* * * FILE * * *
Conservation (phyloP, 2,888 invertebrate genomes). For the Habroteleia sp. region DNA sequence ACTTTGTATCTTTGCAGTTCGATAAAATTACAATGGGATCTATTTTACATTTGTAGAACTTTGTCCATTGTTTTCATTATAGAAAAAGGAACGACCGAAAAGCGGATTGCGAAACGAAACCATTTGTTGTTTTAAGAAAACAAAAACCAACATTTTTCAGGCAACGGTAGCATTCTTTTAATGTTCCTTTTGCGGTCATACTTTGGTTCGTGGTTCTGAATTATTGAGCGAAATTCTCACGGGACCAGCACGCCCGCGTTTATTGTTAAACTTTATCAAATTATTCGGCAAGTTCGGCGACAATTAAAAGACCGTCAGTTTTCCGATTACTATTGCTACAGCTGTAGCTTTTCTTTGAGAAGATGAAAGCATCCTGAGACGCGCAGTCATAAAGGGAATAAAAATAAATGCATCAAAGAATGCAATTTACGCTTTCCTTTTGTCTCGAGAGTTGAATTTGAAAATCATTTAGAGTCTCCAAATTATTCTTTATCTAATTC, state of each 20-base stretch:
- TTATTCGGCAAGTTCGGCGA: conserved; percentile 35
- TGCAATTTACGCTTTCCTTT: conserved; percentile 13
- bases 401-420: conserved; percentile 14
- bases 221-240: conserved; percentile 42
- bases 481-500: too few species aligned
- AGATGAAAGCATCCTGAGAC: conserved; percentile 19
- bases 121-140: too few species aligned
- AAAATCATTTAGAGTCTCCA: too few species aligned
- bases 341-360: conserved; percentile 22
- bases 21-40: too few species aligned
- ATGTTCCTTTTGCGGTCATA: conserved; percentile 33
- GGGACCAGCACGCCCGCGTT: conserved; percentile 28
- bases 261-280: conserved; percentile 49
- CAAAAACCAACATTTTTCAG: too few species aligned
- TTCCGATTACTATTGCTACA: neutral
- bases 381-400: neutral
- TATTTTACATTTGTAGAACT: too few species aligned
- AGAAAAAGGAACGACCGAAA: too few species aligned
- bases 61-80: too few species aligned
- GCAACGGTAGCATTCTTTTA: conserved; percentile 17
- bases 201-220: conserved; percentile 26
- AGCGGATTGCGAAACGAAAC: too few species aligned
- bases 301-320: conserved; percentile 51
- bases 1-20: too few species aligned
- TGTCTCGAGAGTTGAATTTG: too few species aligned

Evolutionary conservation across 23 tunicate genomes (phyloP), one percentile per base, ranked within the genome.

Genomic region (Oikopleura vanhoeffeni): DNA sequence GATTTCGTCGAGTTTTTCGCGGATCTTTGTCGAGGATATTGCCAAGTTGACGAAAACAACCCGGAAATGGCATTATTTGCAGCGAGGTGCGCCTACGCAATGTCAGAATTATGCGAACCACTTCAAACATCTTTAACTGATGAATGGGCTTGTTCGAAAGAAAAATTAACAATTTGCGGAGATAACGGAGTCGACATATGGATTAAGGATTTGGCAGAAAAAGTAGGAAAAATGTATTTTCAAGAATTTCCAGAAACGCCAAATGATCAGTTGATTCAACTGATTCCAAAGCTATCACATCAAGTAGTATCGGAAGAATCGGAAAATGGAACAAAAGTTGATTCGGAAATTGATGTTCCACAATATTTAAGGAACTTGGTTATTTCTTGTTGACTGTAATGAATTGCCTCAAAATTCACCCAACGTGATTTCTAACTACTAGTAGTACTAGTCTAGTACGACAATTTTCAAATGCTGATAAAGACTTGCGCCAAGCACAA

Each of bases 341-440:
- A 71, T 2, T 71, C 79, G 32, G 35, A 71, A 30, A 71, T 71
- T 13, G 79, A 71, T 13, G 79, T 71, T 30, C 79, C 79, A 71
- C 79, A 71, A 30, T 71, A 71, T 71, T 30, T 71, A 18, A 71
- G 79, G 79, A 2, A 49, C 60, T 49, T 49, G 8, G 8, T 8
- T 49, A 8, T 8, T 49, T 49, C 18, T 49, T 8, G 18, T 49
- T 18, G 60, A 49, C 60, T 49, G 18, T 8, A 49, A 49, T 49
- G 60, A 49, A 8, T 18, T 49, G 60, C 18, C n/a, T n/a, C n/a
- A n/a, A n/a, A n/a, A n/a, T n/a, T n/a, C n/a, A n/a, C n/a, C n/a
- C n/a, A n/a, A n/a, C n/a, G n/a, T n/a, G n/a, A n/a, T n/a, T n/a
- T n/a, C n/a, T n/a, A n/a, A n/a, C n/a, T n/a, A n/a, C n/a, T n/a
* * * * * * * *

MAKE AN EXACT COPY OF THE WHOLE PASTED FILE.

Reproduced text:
Conservation (phyloP, 2,888 invertebrate genomes). For the Habroteleia sp. region DNA sequence ACTTTGTATCTTTGCAGTTCGATAAAATTACAATGGGATCTATTTTACATTTGTAGAACTTTGTCCATTGTTTTCATTATAGAAAAAGGAACGACCGAAAAGCGGATTGCGAAACGAAACCATTTGTTGTTTTAAGAAAACAAAAACCAACATTTTTCAGGCAACGGTAGCATTCTTTTAATGTTCCTTTTGCGGTCATACTTTGGTTCGTGGTTCTGAATTATTGAGCGAAATTCTCACGGGACCAGCACGCCCGCGTTTATTGTTAAACTTTATCAAATTATTCGGCAAGTTCGGCGACAATTAAAAGACCGTCAGTTTTCCGATTACTATTGCTACAGCTGTAGCTTTTCTTTGAGAAGATGAAAGCATCCTGAGACGCGCAGTCATAAAGGGAATAAAAATAAATGCATCAAAGAATGCAATTTACGCTTTCCTTTTGTCTCGAGAGTTGAATTTGAAAATCATTTAGAGTCTCCAAATTATTCTTTATCTAATTC, state of each 20-base stretch:
- TTATTCGGCAAGTTCGGCGA: conserved; percentile 35
- TGCAATTTACGCTTTCCTTT: conserved; percentile 13
- bases 401-420: conserved; percentile 14
- bases 221-240: conserved; percentile 42
- bases 481-500: too few species aligned
- AGATGAAAGCATCCTGAGAC: conserved; percentile 19
- bases 121-140: too few species aligned
- AAAATCATTTAGAGTCTCCA: too few species aligned
- bases 341-360: conserved; percentile 22
- bases 21-40: too few species aligned
- ATGTTCCTTTTGCGGTCATA: conserved; percentile 33
- GGGACCAGCACGCCCGCGTT: conserved; percentile 28
- bases 261-280: conserved; percentile 49
- CAAAAACCAACATTTTTCAG: too few species aligned
- TTCCGATTACTATTGCTACA: neutral
- bases 381-400: neutral
- TATTTTACATTTGTAGAACT: too few species aligned
- AGAAAAAGGAACGACCGAAA: too few species aligned
- bases 61-80: too few species aligned
- GCAACGGTAGCATTCTTTTA: conserved; percentile 17
- bases 201-220: conserved; percentile 26
- AGCGGATTGCGAAACGAAAC: too few species aligned
- bases 301-320: conserved; percentile 51
- bases 1-20: too few species aligned
- TGTCTCGAGAGTTGAATTTG: too few species aligned

Evolutionary conservation across 23 tunicate genomes (phyloP), one percentile per base, ranked within the genome.

Genomic region (Oikopleura vanhoeffeni): DNA sequence GATTTCGTCGAGTTTTTCGCGGATCTTTGTCGAGGATATTGCCAAGTTGACGAAAACAACCCGGAAATGGCATTATTTGCAGCGAGGTGCGCCTACGCAATGTCAGAATTATGCGAACCACTTCAAACATCTTTAACTGATGAATGGGCTTGTTCGAAAGAAAAATTAACAATTTGCGGAGATAACGGAGTCGACATATGGATTAAGGATTTGGCAGAAAAAGTAGGAAAAATGTATTTTCAAGAATTTCCAGAAACGCCAAATGATCAGTTGATTCAACTGATTCCAAAGCTATCACATCAAGTAGTATCGGAAGAATCGGAAAATGGAACAAAAGTTGATTCGGAAATTGATGTTCCACAATATTTAAGGAACTTGGTTATTTCTTGTTGACTGTAATGAATTGCCTCAAAATTCACCCAACGTGATTTCTAACTACTAGTAGTACTAGTCTAGTACGACAATTTTCAAATGCTGATAAAGACTTGCGCCAAGCACAA

Each of bases 341-440:
- A 71, T 2, T 71, C 79, G 32, G 35, A 71, A 30, A 71, T 71
- T 13, G 79, A 71, T 13, G 79, T 71, T 30, C 79, C 79, A 71
- C 79, A 71, A 30, T 71, A 71, T 71, T 30, T 71, A 18, A 71
- G 79, G 79, A 2, A 49, C 60, T 49, T 49, G 8, G 8, T 8
- T 49, A 8, T 8, T 49, T 49, C 18, T 49, T 8, G 18, T 49
- T 18, G 60, A 49, C 60, T 49, G 18, T 8, A 49, A 49, T 49
- G 60, A 49, A 8, T 18, T 49, G 60, C 18, C n/a, T n/a, C n/a
- A n/a, A n/a, A n/a, A n/a, T n/a, T n/a, C n/a, A n/a, C n/a, C n/a
- C n/a, A n/a, A n/a, C n/a, G n/a, T n/a, G n/a, A n/a, T n/a, T n/a
- T n/a, C n/a, T n/a, A n/a, A n/a, C n/a, T n/a, A n/a, C n/a, T n/a